The following is an excerpt from the memoir of “Dickie” Jenkins. Jenkins served as the primary exercise rider for the legendary racehorse Kelso and was a longtime assistant for trainer Carl Hanford. Click here to read more from his memoir…
The race day at Monmouth Park for the Choice Stake at a mile and a sixteenth came. [Bill] Hartack was in the saddle with 114 pounds. That day, I had a pair of Koop boots on, and I had them shining so you could see yourself in them. Mrs. du Pont gave me a gray and yellow jacket with Bohemia Stables on it. From that day on, that is what I wore when I took Kelso to the post.
Before we left the stall at the barn to go to the paddock, I would tie a yellow ribbon on his forelock, and when he won, I gave the ribbon to Mrs. du Pont, who would put it in the frame of the winning picture. (Sometimes, when the blacksmith would come and change shoes, I would keep them, and no one knew but me. My son still has them. I did this for about ten months, and then Carl said, “Dickie, when Kelso gets shod, give me the shoes.” “Sure, boss, whatever you say.”)
Back to the race. We were in the paddock with Kelso. Carl [Hanford] and Hartack were standing right under me, and I’m leaning over as far as I can without falling off the pony so I could hear what he was telling him. I could hear a little.
I heard him say, “Bill, keep this horse right up there, and I don’t mean drive him to the lead. Just keep him in striking distance going down the back side, and when you turn for home, let him run, but don’t knock him out.”
“Okay, yeah, okay,” Hartack said.
Me, Kelso, and Hartack head for the track, walking in front of the stand. Kelso stopped, and looked up in the grandstand. While he was standing there, Hartack slapped him with his whip, not hard, but hard enough so that it scared Kelso, and he almost jumped from under Hartack. He would have, if I didn’t have a hold of him.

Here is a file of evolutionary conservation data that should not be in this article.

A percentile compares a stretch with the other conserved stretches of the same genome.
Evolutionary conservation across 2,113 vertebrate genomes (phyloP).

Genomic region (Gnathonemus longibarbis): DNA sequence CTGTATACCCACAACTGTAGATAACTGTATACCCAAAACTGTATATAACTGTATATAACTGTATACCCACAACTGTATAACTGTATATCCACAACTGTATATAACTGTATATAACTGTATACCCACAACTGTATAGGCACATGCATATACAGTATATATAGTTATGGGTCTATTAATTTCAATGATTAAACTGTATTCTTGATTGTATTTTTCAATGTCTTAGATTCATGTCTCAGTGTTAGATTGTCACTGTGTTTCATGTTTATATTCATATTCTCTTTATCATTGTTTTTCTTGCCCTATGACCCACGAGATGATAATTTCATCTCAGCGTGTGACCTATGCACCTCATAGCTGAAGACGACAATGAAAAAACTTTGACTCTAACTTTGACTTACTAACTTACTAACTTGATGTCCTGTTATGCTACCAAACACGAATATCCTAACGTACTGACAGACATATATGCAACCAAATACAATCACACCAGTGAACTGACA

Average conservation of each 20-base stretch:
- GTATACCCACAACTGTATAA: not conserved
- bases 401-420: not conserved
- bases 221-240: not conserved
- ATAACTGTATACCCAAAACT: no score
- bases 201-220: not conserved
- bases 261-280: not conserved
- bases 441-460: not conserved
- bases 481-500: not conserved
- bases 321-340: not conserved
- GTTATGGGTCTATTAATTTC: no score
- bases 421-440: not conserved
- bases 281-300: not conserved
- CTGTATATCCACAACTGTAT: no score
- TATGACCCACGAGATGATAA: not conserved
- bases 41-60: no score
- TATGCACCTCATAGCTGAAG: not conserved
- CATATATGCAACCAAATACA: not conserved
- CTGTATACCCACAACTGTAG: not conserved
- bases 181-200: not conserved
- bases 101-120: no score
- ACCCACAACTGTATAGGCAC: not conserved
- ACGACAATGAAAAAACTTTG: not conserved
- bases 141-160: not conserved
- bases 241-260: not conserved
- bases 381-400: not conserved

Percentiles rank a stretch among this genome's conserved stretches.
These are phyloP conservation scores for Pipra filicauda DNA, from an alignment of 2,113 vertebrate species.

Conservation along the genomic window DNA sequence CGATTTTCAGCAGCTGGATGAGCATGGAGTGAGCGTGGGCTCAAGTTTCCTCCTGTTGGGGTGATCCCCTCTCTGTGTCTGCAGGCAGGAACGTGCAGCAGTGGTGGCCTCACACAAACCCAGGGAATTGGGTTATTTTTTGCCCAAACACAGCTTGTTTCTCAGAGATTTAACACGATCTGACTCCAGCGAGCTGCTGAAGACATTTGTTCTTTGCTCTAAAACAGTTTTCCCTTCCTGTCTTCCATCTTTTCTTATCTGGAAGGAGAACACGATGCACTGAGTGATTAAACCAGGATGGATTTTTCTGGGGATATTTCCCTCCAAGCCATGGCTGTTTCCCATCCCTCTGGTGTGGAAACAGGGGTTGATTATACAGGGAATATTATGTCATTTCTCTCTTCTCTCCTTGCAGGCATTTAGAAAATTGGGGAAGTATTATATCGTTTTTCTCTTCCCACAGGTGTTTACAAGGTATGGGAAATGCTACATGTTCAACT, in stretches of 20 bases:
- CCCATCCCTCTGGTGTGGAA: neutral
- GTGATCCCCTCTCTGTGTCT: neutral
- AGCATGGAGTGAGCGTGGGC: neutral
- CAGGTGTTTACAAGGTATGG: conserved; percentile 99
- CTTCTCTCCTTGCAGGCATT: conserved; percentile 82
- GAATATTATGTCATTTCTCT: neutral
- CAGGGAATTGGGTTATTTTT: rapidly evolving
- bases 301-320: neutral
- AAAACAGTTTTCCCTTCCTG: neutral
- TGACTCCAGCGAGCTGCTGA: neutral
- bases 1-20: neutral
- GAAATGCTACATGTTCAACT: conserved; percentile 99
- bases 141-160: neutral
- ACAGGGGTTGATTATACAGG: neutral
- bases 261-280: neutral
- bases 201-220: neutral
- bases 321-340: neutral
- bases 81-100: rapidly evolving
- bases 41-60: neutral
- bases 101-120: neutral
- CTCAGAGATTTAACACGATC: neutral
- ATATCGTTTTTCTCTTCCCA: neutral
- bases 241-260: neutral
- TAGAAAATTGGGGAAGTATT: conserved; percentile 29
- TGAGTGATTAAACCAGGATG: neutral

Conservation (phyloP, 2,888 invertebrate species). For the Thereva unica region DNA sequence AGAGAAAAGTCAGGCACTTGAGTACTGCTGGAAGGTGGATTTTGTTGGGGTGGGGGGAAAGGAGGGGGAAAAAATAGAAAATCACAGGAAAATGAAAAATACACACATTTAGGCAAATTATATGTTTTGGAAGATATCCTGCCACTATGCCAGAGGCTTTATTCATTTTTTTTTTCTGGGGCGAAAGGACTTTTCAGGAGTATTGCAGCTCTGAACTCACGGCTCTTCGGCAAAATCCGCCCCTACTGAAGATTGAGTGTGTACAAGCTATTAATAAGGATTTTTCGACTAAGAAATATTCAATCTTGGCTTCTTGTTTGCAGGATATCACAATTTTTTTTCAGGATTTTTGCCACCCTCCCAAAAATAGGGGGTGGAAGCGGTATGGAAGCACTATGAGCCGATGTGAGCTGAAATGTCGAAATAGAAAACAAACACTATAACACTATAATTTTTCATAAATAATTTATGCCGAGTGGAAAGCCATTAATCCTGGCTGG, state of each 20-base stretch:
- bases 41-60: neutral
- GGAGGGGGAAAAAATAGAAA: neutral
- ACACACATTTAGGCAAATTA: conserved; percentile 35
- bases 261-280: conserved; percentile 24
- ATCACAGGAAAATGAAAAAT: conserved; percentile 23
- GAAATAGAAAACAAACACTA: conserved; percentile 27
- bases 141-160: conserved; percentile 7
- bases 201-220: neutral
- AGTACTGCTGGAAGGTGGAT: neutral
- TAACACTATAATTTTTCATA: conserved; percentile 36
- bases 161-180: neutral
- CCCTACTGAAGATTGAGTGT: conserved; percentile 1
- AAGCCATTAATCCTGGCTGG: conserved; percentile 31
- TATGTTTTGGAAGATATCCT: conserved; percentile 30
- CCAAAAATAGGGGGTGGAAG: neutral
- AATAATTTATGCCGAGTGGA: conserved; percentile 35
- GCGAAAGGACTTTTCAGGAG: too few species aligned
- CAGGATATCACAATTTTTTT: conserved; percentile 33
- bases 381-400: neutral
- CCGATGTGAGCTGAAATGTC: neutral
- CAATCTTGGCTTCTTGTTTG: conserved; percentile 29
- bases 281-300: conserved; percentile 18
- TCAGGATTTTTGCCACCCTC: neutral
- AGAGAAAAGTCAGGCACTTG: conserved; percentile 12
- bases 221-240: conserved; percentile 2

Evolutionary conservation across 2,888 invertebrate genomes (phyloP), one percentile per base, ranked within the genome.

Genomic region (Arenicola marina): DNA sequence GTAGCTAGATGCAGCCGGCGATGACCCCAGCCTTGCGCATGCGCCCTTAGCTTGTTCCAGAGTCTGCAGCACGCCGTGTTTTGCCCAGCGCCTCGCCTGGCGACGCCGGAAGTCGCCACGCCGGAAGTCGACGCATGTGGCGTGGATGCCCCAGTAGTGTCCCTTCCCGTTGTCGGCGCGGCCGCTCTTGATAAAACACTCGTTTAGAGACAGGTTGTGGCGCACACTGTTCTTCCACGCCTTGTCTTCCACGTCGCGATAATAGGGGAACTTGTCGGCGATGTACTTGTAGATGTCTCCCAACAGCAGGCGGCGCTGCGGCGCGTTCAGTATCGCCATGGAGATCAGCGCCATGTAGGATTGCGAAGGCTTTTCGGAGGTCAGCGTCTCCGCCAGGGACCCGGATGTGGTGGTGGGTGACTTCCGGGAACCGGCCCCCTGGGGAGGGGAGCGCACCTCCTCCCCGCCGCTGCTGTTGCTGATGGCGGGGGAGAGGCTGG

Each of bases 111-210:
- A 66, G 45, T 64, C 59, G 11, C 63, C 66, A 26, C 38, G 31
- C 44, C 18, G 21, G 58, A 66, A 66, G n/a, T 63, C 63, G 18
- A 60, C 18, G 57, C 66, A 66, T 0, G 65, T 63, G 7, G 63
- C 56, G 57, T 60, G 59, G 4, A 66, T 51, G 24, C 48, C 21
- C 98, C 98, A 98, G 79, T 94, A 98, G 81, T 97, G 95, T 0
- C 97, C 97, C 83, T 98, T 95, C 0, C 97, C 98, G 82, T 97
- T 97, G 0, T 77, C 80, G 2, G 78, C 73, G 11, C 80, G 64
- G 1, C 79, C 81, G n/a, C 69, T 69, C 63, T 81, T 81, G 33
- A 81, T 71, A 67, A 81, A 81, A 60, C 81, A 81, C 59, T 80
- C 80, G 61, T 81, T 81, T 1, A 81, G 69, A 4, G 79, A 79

I yelled at Hartack, “What the hell did you hit him for?”
He said, “I didn’t want him to start looking around now.”
I wanted to say something to that S.O.B., but I didn’t want to get into a yelling match in front of the stand, so I shut up, and he did too.
We loaded him into the gate on the outside. I think he was [post number] 7. When they took him from me, I went back to the quarter mile chute, so when they broke, I could not tell where Kelso was, but I could hear that Kelso was second on the outside, and when they hit the first turn, I could see he was going to the front. Going down the backside, he was two in front, and Hartack was just sitting there. Then they came to the quarter pole, and Kelso was about five or six lengths in front with Hartack not moving. That was about as easy a race as a horse could run. I got to the winner’s circle, but I don’t think I was in that picture because I was still on the pony.
We were all back at the barn, and [Kelso’s groom] Bill [Hall] came over to me to sit down, cool off, and he would finish walking Kelso which was not an easy job, as Bill soon found out. He gave him back to me, so I had about twenty more minutes to go. Soon he cooled off, and we put him in the stall. The pee man came, and he peed in the cup like a good boy. I went down to the end of the barn.
Mrs. du Pont and Carl were standing outside, talking about the race and where we might run him next. I heard Carl tell Mrs. du Pont that we could leave in the morning, and be there by noon. I didn’t hear where they were going. I went over to the track diner, and Bill was in there. I sat down there with him, and we were talking about the race. Bill said to me that we have a horse that nobody knows how good he is. Bill said that he heard Jimmy Croll and two other trainers talking about Kelso.
Jimmy Croll said, “I don’t think I’ve ever seen a horse run this way, and do it so easy. Carl will not let this horse rest.” (This means he will manage him well) I asked Bill if he heard Carl and Mrs. du Pont talking about where they would be shipping in the morning. Bill said that he heard it was to Belmont in New York.
Read the next chapter Kelso ships to Belmont and Eddie Arcaro agrees to ride